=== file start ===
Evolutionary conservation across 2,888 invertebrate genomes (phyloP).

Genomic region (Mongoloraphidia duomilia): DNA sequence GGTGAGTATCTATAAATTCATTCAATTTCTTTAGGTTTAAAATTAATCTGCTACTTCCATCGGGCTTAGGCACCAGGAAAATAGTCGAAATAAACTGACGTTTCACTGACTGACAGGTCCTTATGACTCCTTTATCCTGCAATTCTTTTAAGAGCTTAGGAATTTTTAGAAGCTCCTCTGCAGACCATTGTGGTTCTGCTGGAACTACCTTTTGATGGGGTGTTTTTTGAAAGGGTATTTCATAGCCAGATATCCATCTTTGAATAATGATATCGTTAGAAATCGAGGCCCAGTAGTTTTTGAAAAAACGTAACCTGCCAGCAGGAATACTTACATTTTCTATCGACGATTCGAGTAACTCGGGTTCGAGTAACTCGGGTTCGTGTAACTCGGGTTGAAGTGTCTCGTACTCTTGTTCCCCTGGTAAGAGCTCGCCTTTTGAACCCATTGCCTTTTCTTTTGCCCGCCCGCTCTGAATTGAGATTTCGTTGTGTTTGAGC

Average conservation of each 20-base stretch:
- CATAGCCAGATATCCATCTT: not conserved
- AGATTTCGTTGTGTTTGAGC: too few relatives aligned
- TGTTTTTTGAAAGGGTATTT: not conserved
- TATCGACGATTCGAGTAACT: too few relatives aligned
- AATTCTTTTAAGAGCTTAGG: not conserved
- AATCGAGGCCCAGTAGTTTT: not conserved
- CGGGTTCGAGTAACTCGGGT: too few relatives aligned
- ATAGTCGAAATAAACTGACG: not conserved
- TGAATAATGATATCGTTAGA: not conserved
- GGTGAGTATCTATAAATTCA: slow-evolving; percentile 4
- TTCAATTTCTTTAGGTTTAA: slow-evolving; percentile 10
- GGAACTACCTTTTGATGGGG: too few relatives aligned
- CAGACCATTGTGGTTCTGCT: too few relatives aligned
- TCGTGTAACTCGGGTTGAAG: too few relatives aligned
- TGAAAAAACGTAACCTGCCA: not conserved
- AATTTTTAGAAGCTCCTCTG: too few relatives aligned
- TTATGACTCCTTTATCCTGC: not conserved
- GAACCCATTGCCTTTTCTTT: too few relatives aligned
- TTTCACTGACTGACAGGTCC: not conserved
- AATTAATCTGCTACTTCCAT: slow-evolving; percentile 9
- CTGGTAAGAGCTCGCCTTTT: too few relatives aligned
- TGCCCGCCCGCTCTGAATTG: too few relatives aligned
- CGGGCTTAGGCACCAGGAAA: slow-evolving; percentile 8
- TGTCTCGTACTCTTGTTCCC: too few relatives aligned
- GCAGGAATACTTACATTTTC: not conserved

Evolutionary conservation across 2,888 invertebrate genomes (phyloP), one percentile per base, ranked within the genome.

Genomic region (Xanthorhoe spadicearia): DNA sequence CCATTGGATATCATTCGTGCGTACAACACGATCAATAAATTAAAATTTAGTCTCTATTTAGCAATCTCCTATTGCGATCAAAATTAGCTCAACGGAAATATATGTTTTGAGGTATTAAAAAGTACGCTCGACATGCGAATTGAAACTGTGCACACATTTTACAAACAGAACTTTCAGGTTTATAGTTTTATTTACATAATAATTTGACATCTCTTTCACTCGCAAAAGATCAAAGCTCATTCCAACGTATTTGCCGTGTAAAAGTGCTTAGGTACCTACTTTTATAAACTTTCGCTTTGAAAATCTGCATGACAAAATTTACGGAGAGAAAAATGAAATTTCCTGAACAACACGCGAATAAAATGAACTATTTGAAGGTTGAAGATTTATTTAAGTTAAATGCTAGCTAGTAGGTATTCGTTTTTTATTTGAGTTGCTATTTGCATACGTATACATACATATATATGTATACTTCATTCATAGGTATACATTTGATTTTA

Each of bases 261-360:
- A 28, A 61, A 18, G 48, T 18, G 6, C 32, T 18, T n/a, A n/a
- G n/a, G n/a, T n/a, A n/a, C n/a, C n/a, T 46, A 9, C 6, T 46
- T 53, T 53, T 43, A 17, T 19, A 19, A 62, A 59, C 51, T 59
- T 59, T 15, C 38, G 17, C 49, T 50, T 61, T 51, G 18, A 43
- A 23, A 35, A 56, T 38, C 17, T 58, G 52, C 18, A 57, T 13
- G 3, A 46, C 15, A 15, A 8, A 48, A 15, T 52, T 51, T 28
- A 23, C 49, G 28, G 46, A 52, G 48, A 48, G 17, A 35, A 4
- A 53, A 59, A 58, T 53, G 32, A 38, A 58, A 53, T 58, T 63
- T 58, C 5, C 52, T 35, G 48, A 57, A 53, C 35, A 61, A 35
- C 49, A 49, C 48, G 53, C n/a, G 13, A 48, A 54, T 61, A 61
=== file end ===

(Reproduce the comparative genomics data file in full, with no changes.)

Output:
Evolutionary conservation across 2,888 invertebrate genomes (phyloP).

Genomic region (Mongoloraphidia duomilia): DNA sequence GGTGAGTATCTATAAATTCATTCAATTTCTTTAGGTTTAAAATTAATCTGCTACTTCCATCGGGCTTAGGCACCAGGAAAATAGTCGAAATAAACTGACGTTTCACTGACTGACAGGTCCTTATGACTCCTTTATCCTGCAATTCTTTTAAGAGCTTAGGAATTTTTAGAAGCTCCTCTGCAGACCATTGTGGTTCTGCTGGAACTACCTTTTGATGGGGTGTTTTTTGAAAGGGTATTTCATAGCCAGATATCCATCTTTGAATAATGATATCGTTAGAAATCGAGGCCCAGTAGTTTTTGAAAAAACGTAACCTGCCAGCAGGAATACTTACATTTTCTATCGACGATTCGAGTAACTCGGGTTCGAGTAACTCGGGTTCGTGTAACTCGGGTTGAAGTGTCTCGTACTCTTGTTCCCCTGGTAAGAGCTCGCCTTTTGAACCCATTGCCTTTTCTTTTGCCCGCCCGCTCTGAATTGAGATTTCGTTGTGTTTGAGC

Average conservation of each 20-base stretch:
- CATAGCCAGATATCCATCTT: not conserved
- AGATTTCGTTGTGTTTGAGC: too few relatives aligned
- TGTTTTTTGAAAGGGTATTT: not conserved
- TATCGACGATTCGAGTAACT: too few relatives aligned
- AATTCTTTTAAGAGCTTAGG: not conserved
- AATCGAGGCCCAGTAGTTTT: not conserved
- CGGGTTCGAGTAACTCGGGT: too few relatives aligned
- ATAGTCGAAATAAACTGACG: not conserved
- TGAATAATGATATCGTTAGA: not conserved
- GGTGAGTATCTATAAATTCA: slow-evolving; percentile 4
- TTCAATTTCTTTAGGTTTAA: slow-evolving; percentile 10
- GGAACTACCTTTTGATGGGG: too few relatives aligned
- CAGACCATTGTGGTTCTGCT: too few relatives aligned
- TCGTGTAACTCGGGTTGAAG: too few relatives aligned
- TGAAAAAACGTAACCTGCCA: not conserved
- AATTTTTAGAAGCTCCTCTG: too few relatives aligned
- TTATGACTCCTTTATCCTGC: not conserved
- GAACCCATTGCCTTTTCTTT: too few relatives aligned
- TTTCACTGACTGACAGGTCC: not conserved
- AATTAATCTGCTACTTCCAT: slow-evolving; percentile 9
- CTGGTAAGAGCTCGCCTTTT: too few relatives aligned
- TGCCCGCCCGCTCTGAATTG: too few relatives aligned
- CGGGCTTAGGCACCAGGAAA: slow-evolving; percentile 8
- TGTCTCGTACTCTTGTTCCC: too few relatives aligned
- GCAGGAATACTTACATTTTC: not conserved

Evolutionary conservation across 2,888 invertebrate genomes (phyloP), one percentile per base, ranked within the genome.

Genomic region (Xanthorhoe spadicearia): DNA sequence CCATTGGATATCATTCGTGCGTACAACACGATCAATAAATTAAAATTTAGTCTCTATTTAGCAATCTCCTATTGCGATCAAAATTAGCTCAACGGAAATATATGTTTTGAGGTATTAAAAAGTACGCTCGACATGCGAATTGAAACTGTGCACACATTTTACAAACAGAACTTTCAGGTTTATAGTTTTATTTACATAATAATTTGACATCTCTTTCACTCGCAAAAGATCAAAGCTCATTCCAACGTATTTGCCGTGTAAAAGTGCTTAGGTACCTACTTTTATAAACTTTCGCTTTGAAAATCTGCATGACAAAATTTACGGAGAGAAAAATGAAATTTCCTGAACAACACGCGAATAAAATGAACTATTTGAAGGTTGAAGATTTATTTAAGTTAAATGCTAGCTAGTAGGTATTCGTTTTTTATTTGAGTTGCTATTTGCATACGTATACATACATATATATGTATACTTCATTCATAGGTATACATTTGATTTTA

Each of bases 261-360:
- A 28, A 61, A 18, G 48, T 18, G 6, C 32, T 18, T n/a, A n/a
- G n/a, G n/a, T n/a, A n/a, C n/a, C n/a, T 46, A 9, C 6, T 46
- T 53, T 53, T 43, A 17, T 19, A 19, A 62, A 59, C 51, T 59
- T 59, T 15, C 38, G 17, C 49, T 50, T 61, T 51, G 18, A 43
- A 23, A 35, A 56, T 38, C 17, T 58, G 52, C 18, A 57, T 13
- G 3, A 46, C 15, A 15, A 8, A 48, A 15, T 52, T 51, T 28
- A 23, C 49, G 28, G 46, A 52, G 48, A 48, G 17, A 35, A 4
- A 53, A 59, A 58, T 53, G 32, A 38, A 58, A 53, T 58, T 63
- T 58, C 5, C 52, T 35, G 48, A 57, A 53, C 35, A 61, A 35
- C 49, A 49, C 48, G 53, C n/a, G 13, A 48, A 54, T 61, A 61